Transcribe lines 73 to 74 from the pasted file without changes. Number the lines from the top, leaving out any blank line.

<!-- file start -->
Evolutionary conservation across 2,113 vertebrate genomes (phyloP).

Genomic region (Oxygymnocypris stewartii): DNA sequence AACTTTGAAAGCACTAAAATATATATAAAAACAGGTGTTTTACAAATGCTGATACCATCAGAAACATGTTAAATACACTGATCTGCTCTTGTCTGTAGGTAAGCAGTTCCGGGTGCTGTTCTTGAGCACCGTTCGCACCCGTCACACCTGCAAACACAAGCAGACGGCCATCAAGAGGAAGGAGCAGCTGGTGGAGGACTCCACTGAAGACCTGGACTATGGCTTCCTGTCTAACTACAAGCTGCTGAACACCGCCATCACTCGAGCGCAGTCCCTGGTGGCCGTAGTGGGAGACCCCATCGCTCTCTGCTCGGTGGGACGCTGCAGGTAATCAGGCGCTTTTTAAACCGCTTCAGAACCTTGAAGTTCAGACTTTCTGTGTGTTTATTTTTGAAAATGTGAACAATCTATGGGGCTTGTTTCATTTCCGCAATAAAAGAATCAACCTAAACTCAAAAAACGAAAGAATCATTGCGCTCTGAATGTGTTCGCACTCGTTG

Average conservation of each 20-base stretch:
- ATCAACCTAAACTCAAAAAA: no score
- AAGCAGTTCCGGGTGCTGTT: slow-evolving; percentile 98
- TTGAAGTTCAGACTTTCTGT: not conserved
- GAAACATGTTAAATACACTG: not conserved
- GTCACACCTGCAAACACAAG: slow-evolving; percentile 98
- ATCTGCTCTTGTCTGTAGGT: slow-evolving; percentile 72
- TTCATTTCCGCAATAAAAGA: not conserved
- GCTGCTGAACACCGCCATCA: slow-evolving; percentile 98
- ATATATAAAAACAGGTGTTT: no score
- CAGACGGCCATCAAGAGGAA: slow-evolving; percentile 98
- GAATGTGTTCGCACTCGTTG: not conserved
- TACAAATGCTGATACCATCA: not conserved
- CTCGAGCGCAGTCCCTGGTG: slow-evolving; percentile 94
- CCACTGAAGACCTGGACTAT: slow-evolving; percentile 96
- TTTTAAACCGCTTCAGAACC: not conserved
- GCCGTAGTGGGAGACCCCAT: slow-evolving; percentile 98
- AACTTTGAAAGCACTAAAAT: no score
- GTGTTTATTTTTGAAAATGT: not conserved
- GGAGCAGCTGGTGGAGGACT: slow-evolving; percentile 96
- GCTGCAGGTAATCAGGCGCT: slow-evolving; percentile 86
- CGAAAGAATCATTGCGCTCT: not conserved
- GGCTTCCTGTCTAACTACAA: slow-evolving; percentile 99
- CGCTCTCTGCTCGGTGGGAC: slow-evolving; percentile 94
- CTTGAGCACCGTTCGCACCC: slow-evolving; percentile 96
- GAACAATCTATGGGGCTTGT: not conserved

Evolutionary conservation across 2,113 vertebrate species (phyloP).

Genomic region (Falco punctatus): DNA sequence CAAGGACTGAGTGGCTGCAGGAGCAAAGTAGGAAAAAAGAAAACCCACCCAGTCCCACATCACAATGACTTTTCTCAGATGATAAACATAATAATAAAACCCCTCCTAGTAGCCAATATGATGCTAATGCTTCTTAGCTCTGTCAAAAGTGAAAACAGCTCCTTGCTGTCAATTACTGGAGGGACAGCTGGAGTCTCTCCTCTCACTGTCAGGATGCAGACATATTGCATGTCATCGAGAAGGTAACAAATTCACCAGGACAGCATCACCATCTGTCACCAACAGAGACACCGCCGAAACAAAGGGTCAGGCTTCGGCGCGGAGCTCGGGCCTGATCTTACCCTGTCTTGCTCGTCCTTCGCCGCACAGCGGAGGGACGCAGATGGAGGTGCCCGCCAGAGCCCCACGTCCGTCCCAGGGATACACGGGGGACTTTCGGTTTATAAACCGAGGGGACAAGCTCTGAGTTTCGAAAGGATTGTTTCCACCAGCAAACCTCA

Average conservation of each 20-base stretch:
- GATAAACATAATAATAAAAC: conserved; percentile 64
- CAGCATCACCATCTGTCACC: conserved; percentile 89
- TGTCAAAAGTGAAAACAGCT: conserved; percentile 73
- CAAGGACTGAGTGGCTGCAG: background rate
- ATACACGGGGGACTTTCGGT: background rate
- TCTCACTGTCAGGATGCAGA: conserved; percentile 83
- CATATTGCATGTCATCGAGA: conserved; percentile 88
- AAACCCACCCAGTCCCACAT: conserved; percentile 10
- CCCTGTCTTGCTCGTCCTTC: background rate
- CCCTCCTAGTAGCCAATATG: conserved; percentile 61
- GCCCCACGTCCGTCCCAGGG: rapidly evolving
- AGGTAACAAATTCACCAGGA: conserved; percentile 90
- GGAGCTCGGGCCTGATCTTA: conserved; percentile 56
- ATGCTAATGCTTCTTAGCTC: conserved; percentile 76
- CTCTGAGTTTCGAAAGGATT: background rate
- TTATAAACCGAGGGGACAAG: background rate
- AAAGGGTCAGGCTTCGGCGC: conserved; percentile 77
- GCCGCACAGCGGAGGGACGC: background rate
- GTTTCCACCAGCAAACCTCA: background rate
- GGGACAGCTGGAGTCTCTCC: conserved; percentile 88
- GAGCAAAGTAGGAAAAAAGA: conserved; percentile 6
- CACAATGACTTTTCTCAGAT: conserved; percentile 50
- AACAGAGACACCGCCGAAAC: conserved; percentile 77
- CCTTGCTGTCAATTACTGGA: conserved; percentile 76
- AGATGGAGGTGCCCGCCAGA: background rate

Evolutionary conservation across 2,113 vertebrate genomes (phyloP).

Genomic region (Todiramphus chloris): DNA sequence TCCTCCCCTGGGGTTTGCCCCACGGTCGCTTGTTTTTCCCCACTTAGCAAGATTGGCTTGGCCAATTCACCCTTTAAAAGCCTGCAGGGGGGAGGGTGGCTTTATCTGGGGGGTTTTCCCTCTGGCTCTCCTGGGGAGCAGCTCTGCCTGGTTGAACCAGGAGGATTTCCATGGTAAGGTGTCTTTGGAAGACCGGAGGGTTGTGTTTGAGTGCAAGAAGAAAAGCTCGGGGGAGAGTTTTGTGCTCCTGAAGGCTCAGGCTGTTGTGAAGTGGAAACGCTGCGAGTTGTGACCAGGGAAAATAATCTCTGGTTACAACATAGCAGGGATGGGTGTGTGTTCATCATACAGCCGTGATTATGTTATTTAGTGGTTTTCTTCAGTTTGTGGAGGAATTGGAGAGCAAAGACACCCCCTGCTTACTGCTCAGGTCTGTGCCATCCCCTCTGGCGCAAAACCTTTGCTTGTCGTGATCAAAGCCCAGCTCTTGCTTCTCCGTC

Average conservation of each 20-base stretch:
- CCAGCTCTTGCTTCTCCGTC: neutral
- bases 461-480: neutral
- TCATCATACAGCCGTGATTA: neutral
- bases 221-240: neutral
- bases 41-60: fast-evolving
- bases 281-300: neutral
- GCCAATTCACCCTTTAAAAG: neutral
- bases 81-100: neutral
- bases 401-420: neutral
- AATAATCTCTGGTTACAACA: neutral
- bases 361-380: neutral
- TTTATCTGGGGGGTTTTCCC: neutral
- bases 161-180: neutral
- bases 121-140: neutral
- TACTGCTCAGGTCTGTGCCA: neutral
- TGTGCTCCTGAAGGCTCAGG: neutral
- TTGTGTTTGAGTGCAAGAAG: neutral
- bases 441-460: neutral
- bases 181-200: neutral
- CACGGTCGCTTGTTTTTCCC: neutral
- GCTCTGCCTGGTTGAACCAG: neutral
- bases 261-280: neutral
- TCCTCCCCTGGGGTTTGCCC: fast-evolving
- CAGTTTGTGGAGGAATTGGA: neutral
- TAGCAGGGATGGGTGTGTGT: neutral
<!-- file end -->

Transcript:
- bases 121-140: neutral
- TACTGCTCAGGTCTGTGCCA: neutral